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Please welcome first-time contributor Emma, a 43-year-old woman struggling with severe depression, an anxiety disorder, and borderline symptoms. As a teenager she had an eating disorder, and in her thirties she was hospitalized several times for suicidal feelings. Emma will soon complete a very painfully-won doctorate, but despite this achievement she still struggles daily to believe that she can have a fulfilling life. She wonders whether she’ll ever have a career and a loving relationship since extreme anxiety and emotional pain make day-to-day interactions excruciating. Emma has been in therapy for decades, but has yet to hit on a the right treatment that works for her. She is waiting and hoping for a little relief, and meanwhile getting by with terrible awkwardness. Mostly, she just tries hard to quietly evade the edge of darkness, and so spare her family and friends the loss of a loved one.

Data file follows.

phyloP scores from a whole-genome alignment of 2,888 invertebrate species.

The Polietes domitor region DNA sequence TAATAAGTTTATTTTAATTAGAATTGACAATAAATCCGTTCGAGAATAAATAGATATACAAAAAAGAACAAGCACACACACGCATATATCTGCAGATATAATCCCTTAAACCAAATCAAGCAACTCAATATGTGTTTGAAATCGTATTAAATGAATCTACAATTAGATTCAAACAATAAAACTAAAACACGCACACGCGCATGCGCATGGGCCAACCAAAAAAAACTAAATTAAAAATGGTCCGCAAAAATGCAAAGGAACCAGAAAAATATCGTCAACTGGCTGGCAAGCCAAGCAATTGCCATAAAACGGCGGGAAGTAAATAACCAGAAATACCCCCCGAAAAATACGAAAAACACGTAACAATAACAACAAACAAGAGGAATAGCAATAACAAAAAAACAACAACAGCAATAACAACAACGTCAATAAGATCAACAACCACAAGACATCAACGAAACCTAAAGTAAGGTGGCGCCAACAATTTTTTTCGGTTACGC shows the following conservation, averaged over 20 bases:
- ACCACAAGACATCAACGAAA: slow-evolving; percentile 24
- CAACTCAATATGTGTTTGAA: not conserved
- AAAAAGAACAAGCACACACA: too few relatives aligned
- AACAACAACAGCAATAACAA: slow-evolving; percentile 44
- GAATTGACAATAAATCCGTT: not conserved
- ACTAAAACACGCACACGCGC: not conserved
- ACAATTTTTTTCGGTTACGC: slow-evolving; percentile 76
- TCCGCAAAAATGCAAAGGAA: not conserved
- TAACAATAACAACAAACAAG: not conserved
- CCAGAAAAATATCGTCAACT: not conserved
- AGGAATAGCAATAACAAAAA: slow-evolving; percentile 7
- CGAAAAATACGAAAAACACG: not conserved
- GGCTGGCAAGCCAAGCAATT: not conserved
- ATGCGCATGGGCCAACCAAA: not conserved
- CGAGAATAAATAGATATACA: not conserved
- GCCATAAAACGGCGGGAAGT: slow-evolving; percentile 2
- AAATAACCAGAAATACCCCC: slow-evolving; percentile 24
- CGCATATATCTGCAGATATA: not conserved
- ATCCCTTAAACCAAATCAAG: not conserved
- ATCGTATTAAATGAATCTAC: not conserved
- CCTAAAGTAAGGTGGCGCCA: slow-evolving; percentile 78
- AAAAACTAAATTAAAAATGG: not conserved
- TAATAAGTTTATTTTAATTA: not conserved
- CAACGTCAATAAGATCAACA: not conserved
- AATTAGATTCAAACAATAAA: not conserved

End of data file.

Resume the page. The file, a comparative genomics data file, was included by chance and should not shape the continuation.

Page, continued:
About this photo: “This photograph is called ‘Outsider’. It’s a tropical fish at a library in Virginia. I’ve spent a lot of time in libraries over the years, perhaps as a refuge, but maybe more as a lonely hideout. This fish drew my attention because it’s so silently expressive. Those of us who endure mental illnesses are a lot like this creature. Striking, expressive, bold exterior: but does anyone understand what we endure or experience internally, year after year? Mental illness may seem mysterious and even freakish to onlookers. Our suffering and quiet endurance evades language. And yet, outsiders sometimes show a scared curiosity and even awe at our weird, destructive impulses. I guess all this to say that this fish reminds me of bold and explosive emotions quietly restrained for the benefit of outsiders. It’s lonely and rough a lot of the time. When no one is looking, I let myself cry in bathroom stalls and on walks in secluded forests. I’m so thankful for these little moments of safe isolation.”